What’s new this winter at Colorado’s hot springs – The Denver Post

Earlier this year, “Eat, Pray, Love” author Elizabeth Gilbert pointed out during a talk in Denver that “relaxed” is a word she rarely hears used to describe women. “I hear resilient, badass, strong, but not relaxed,” she said. I’ve been thinking about that since — and trying to find ways to be relaxed effortlessly. Now that hot springs season is here, I have found the answer.

It seems that a few of Colorado’s hot springs are anticipating a lot of people will be in need of relaxation and self-care this winter and have expanded, or are expanding, their offerings.

“Relaxation is a skill in today’s always-busy world,” my massage therapist at The Springs Resort in Pagosa Springs said matter-of-factly as she started the Magnesium Muscle Melt treatment. One hour later, I was in “induced relaxation” and ready for a good soak.

The Springs Resort

The Springs Resort in Pagosa Springs, about 200 miles southwest of Denver, is doubling the number of hotel rooms, adding 25 new hot springs pools, building a new restaurant (there are currently two plus a bar), and creating an activity space in a dedicated pool, all to be completed in the next two years.

“While hot springs have been enjoyed for centuries, we’re excited to be part of the growing ‘self-care’ movement. People are increasingly prioritizing their health and wellbeing, recognizing the benefits of hot springs, and seeking a variety of wellness offerings,” said David Dronet, managing partner of the Springs Resort.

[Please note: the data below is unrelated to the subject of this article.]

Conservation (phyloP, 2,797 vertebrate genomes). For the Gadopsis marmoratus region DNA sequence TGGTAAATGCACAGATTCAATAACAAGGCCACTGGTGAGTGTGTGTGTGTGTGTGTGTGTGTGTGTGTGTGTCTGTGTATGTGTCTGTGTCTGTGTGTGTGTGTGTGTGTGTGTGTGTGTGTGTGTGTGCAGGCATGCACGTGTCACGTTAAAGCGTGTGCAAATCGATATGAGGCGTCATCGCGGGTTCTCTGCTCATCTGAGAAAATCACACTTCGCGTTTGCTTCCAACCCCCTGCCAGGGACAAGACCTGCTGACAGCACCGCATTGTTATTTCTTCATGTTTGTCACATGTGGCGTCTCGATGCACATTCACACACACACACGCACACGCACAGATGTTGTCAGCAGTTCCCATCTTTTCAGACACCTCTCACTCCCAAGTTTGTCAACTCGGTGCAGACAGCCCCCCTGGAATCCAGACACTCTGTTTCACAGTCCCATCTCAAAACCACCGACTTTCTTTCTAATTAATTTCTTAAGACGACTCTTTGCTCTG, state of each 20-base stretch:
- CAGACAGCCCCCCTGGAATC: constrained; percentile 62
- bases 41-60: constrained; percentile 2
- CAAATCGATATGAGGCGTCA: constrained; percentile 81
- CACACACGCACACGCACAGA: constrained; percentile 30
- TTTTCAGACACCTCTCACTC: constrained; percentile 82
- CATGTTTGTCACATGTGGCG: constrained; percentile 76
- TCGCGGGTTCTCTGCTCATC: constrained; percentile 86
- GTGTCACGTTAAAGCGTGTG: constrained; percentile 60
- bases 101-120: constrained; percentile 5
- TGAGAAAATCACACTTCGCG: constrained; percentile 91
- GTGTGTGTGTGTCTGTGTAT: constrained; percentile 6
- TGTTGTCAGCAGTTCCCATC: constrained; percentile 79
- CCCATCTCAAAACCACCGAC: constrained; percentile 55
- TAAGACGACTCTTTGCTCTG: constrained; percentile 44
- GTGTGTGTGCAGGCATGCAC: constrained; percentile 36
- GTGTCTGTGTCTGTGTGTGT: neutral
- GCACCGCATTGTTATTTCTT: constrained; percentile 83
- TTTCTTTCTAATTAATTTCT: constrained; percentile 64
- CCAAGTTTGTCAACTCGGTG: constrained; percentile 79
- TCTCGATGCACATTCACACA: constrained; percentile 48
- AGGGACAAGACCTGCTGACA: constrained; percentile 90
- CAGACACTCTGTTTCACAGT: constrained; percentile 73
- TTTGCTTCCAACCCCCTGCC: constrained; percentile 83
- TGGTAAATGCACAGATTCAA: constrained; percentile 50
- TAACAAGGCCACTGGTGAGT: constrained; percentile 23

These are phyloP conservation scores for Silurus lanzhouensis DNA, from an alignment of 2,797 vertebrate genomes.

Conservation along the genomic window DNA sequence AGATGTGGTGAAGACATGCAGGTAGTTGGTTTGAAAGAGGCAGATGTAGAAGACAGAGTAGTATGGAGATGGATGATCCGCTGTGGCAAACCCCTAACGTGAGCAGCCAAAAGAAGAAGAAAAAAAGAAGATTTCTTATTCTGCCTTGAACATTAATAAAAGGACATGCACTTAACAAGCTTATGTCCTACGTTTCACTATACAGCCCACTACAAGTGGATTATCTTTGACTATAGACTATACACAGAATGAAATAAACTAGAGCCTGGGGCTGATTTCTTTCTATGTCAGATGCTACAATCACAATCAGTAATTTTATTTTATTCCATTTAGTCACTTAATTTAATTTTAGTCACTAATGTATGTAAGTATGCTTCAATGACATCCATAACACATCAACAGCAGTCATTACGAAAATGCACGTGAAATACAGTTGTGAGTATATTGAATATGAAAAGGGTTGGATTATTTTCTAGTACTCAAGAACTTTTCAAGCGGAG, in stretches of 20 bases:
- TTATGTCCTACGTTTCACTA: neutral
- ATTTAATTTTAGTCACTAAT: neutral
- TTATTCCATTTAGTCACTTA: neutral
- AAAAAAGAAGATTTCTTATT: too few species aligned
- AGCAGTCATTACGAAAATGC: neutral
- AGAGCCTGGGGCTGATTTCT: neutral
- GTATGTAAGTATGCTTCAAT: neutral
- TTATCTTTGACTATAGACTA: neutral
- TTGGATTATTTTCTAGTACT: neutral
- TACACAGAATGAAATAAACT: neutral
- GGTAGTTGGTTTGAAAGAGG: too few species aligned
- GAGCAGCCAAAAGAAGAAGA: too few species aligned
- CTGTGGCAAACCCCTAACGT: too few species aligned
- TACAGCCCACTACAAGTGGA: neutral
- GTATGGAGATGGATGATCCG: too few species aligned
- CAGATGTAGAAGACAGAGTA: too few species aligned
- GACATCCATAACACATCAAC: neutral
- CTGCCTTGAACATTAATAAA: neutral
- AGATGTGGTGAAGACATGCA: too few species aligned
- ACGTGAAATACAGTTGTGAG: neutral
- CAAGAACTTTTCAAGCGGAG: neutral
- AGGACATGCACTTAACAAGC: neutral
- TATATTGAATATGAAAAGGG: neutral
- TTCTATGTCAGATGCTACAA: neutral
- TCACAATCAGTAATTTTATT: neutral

While these changes are underway, guests can enjoy several one-of-a-kind soaking experiences that are also new.

Earlier this year, the resort hired a new medical director, Dr. Marcus Coplin, an expert in “balneotherapry,” described as “the evidence-based use of therapeutic thermal mineral spring bathing.” Guests are offered Soaking Guides, which reflect this balneotherapy approach, and brochures outlining the best way to get the benefits of soaking here. This “water-based wellness” provides guidance on soaking times, water temperatures and expected benefits.

Guests can also choose activities such as aqua sound bathing, aqua yoga, warrior plunge and spa treatments, and at bedtime they are provided a sleeping kit and guide for improved rest after soaking.

Each November, the Springs Resort hosts a three-day Hot Springs Fest with increased activities onsite and live music. The festival, held Nov. 11-13 this year, overlaps with Soakember, a virtual event to connect with hot springs around the world on social media.

Note: The Springs Resort allows day use during public hours; anyone who is staying at the property gets additional perks like 24-hour access to the soaking pools, unlimited towel exchange, a complimentary water bottle and more.

323 Hot Springs Blvd., Pagosa Springs; 800-225-0934; pagosahotsprings.com

Durango Hot Springs Resort and Spa

Durango Hot Springs Resort and Spa, formerly known as Trimble Hot Springs, is putting the finishing touches on its upgrades as the year winds down, and it has added bragging rights to something no other hot springs in the world has: nano bubbles.

Technically, it’s called an Aquagen System, “designed to take ozone and medical grade oxygen and implode the molecules into nano bubbles.” What it means to soakers is an infusion of oxygen into the body through the skin, which reportedly increases the benefits of mineral water soaking.